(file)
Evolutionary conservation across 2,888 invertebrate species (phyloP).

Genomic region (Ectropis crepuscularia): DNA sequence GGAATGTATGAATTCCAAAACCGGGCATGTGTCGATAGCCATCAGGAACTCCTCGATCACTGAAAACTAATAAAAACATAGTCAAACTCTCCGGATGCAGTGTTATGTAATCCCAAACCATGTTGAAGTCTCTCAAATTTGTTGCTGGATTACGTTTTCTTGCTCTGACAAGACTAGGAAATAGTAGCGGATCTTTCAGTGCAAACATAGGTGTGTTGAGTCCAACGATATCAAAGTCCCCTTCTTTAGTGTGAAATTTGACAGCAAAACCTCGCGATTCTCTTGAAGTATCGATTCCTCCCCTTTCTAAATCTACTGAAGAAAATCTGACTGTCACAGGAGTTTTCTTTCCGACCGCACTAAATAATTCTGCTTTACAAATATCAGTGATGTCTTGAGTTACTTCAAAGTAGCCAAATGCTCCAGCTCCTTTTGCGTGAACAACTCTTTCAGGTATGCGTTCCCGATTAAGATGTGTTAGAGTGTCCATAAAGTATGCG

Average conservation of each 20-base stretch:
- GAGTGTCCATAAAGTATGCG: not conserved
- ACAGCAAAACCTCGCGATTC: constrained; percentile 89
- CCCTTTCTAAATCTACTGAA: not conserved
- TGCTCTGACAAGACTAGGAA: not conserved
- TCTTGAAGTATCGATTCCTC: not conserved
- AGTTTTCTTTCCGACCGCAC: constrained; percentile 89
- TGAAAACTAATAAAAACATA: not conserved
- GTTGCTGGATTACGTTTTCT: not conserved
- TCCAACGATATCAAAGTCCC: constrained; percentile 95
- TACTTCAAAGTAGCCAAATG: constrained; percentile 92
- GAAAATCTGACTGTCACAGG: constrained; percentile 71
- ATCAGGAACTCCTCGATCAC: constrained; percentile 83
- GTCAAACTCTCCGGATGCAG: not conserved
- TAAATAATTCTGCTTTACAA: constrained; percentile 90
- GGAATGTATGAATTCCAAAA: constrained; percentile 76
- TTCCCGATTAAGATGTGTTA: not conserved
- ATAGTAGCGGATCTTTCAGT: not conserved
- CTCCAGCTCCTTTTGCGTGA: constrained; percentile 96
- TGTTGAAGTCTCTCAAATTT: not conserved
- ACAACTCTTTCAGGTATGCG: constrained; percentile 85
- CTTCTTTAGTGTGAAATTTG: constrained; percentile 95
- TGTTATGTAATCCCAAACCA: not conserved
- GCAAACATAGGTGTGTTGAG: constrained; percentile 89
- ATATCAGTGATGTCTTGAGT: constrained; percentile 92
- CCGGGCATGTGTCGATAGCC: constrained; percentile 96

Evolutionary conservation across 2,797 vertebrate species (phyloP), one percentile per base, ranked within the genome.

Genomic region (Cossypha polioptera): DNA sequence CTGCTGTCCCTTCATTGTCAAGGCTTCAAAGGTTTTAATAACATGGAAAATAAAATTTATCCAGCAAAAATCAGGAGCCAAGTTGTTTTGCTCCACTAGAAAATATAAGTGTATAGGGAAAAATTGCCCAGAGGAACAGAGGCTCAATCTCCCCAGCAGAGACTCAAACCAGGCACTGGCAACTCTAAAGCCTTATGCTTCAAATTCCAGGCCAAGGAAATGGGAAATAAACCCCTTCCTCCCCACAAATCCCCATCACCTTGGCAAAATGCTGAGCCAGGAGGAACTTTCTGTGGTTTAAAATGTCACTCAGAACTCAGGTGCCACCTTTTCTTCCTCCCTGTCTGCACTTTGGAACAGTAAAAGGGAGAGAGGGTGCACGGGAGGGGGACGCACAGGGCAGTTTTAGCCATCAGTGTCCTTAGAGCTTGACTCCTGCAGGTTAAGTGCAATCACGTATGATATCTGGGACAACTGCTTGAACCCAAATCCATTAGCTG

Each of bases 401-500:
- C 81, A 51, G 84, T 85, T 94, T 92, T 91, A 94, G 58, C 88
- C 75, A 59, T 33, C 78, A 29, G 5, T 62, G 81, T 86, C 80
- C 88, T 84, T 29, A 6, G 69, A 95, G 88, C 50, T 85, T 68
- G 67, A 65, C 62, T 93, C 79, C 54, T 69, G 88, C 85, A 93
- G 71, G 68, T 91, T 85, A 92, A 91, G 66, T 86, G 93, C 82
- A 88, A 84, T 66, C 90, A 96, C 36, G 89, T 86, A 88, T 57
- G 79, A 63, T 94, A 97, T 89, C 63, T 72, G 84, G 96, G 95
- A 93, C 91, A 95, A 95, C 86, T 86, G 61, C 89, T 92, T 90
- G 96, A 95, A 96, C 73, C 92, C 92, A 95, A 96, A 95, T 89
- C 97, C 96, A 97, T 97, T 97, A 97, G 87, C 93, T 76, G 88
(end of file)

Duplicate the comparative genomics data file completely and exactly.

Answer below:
Evolutionary conservation across 2,888 invertebrate species (phyloP).

Genomic region (Ectropis crepuscularia): DNA sequence GGAATGTATGAATTCCAAAACCGGGCATGTGTCGATAGCCATCAGGAACTCCTCGATCACTGAAAACTAATAAAAACATAGTCAAACTCTCCGGATGCAGTGTTATGTAATCCCAAACCATGTTGAAGTCTCTCAAATTTGTTGCTGGATTACGTTTTCTTGCTCTGACAAGACTAGGAAATAGTAGCGGATCTTTCAGTGCAAACATAGGTGTGTTGAGTCCAACGATATCAAAGTCCCCTTCTTTAGTGTGAAATTTGACAGCAAAACCTCGCGATTCTCTTGAAGTATCGATTCCTCCCCTTTCTAAATCTACTGAAGAAAATCTGACTGTCACAGGAGTTTTCTTTCCGACCGCACTAAATAATTCTGCTTTACAAATATCAGTGATGTCTTGAGTTACTTCAAAGTAGCCAAATGCTCCAGCTCCTTTTGCGTGAACAACTCTTTCAGGTATGCGTTCCCGATTAAGATGTGTTAGAGTGTCCATAAAGTATGCG

Average conservation of each 20-base stretch:
- GAGTGTCCATAAAGTATGCG: not conserved
- ACAGCAAAACCTCGCGATTC: constrained; percentile 89
- CCCTTTCTAAATCTACTGAA: not conserved
- TGCTCTGACAAGACTAGGAA: not conserved
- TCTTGAAGTATCGATTCCTC: not conserved
- AGTTTTCTTTCCGACCGCAC: constrained; percentile 89
- TGAAAACTAATAAAAACATA: not conserved
- GTTGCTGGATTACGTTTTCT: not conserved
- TCCAACGATATCAAAGTCCC: constrained; percentile 95
- TACTTCAAAGTAGCCAAATG: constrained; percentile 92
- GAAAATCTGACTGTCACAGG: constrained; percentile 71
- ATCAGGAACTCCTCGATCAC: constrained; percentile 83
- GTCAAACTCTCCGGATGCAG: not conserved
- TAAATAATTCTGCTTTACAA: constrained; percentile 90
- GGAATGTATGAATTCCAAAA: constrained; percentile 76
- TTCCCGATTAAGATGTGTTA: not conserved
- ATAGTAGCGGATCTTTCAGT: not conserved
- CTCCAGCTCCTTTTGCGTGA: constrained; percentile 96
- TGTTGAAGTCTCTCAAATTT: not conserved
- ACAACTCTTTCAGGTATGCG: constrained; percentile 85
- CTTCTTTAGTGTGAAATTTG: constrained; percentile 95
- TGTTATGTAATCCCAAACCA: not conserved
- GCAAACATAGGTGTGTTGAG: constrained; percentile 89
- ATATCAGTGATGTCTTGAGT: constrained; percentile 92
- CCGGGCATGTGTCGATAGCC: constrained; percentile 96

Evolutionary conservation across 2,797 vertebrate species (phyloP), one percentile per base, ranked within the genome.

Genomic region (Cossypha polioptera): DNA sequence CTGCTGTCCCTTCATTGTCAAGGCTTCAAAGGTTTTAATAACATGGAAAATAAAATTTATCCAGCAAAAATCAGGAGCCAAGTTGTTTTGCTCCACTAGAAAATATAAGTGTATAGGGAAAAATTGCCCAGAGGAACAGAGGCTCAATCTCCCCAGCAGAGACTCAAACCAGGCACTGGCAACTCTAAAGCCTTATGCTTCAAATTCCAGGCCAAGGAAATGGGAAATAAACCCCTTCCTCCCCACAAATCCCCATCACCTTGGCAAAATGCTGAGCCAGGAGGAACTTTCTGTGGTTTAAAATGTCACTCAGAACTCAGGTGCCACCTTTTCTTCCTCCCTGTCTGCACTTTGGAACAGTAAAAGGGAGAGAGGGTGCACGGGAGGGGGACGCACAGGGCAGTTTTAGCCATCAGTGTCCTTAGAGCTTGACTCCTGCAGGTTAAGTGCAATCACGTATGATATCTGGGACAACTGCTTGAACCCAAATCCATTAGCTG

Each of bases 401-500:
- C 81, A 51, G 84, T 85, T 94, T 92, T 91, A 94, G 58, C 88
- C 75, A 59, T 33, C 78, A 29, G 5, T 62, G 81, T 86, C 80
- C 88, T 84, T 29, A 6, G 69, A 95, G 88, C 50, T 85, T 68
- G 67, A 65, C 62, T 93, C 79, C 54, T 69, G 88, C 85, A 93
- G 71, G 68, T 91, T 85, A 92, A 91, G 66, T 86, G 93, C 82
- A 88, A 84, T 66, C 90, A 96, C 36, G 89, T 86, A 88, T 57
- G 79, A 63, T 94, A 97, T 89, C 63, T 72, G 84, G 96, G 95
- A 93, C 91, A 95, A 95, C 86, T 86, G 61, C 89, T 92, T 90
- G 96, A 95, A 96, C 73, C 92, C 92, A 95, A 96, A 95, T 89
- C 97, C 96, A 97, T 97, T 97, A 97, G 87, C 93, T 76, G 88